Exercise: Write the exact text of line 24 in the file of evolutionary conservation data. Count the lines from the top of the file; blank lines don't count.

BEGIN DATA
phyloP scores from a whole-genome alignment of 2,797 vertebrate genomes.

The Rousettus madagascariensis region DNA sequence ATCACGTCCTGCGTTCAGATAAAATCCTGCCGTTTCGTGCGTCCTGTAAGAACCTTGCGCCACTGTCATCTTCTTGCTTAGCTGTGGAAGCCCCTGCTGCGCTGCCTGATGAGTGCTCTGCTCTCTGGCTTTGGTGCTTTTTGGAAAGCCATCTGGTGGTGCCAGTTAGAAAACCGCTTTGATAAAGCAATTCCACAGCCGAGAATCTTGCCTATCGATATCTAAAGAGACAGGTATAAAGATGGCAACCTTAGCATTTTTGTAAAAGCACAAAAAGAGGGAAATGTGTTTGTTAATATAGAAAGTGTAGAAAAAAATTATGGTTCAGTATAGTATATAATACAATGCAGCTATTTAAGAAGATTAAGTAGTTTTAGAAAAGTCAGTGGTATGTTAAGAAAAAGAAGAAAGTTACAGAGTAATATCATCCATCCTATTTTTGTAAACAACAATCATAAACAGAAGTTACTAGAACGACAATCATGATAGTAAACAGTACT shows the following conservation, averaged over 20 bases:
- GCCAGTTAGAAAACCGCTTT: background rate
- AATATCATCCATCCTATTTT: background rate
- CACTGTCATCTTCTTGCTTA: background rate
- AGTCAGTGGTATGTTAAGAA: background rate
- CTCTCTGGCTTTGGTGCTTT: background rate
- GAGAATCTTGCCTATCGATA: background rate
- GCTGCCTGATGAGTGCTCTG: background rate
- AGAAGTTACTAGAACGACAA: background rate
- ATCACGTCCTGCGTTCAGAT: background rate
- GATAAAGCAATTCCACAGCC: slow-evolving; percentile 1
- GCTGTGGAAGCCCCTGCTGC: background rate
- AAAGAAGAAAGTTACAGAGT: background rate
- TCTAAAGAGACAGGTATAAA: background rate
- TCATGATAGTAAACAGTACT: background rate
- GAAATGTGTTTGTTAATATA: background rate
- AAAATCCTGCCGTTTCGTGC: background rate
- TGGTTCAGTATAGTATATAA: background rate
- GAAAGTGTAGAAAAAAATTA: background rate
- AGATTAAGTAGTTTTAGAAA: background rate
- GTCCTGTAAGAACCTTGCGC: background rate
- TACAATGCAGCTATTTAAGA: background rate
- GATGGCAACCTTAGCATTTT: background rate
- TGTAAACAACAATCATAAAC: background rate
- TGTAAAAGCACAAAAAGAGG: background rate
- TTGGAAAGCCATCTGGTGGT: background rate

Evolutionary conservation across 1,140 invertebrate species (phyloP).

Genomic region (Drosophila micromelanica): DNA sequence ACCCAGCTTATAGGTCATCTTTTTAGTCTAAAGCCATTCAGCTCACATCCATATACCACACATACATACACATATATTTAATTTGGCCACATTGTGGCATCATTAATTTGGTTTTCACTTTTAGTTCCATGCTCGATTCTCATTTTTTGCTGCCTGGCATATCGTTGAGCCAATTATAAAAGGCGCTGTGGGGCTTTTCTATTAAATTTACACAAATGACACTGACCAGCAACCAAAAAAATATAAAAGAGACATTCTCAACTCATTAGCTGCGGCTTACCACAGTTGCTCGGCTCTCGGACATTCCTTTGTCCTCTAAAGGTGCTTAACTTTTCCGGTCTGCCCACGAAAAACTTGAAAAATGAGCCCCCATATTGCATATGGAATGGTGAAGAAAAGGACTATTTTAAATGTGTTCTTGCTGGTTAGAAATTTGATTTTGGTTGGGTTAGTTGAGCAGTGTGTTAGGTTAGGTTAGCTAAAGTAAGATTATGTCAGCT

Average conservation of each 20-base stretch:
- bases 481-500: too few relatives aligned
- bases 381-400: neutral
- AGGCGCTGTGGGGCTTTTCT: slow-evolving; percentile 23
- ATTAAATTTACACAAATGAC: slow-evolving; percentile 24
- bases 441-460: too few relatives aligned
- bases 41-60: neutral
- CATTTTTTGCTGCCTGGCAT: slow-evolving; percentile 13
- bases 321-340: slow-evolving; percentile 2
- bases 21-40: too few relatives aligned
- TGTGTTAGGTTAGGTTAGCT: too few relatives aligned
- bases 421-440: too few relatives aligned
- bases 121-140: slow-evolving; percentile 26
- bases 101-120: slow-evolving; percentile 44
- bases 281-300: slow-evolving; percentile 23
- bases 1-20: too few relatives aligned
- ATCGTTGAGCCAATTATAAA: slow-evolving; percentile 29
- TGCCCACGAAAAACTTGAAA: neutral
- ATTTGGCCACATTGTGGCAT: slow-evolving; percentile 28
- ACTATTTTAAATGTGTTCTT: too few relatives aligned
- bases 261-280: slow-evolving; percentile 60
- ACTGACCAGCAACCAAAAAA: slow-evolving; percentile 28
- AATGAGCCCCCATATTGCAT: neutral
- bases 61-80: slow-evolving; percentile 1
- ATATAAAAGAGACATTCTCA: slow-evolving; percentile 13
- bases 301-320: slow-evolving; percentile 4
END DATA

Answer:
- GATGGCAACCTTAGCATTTT: background rate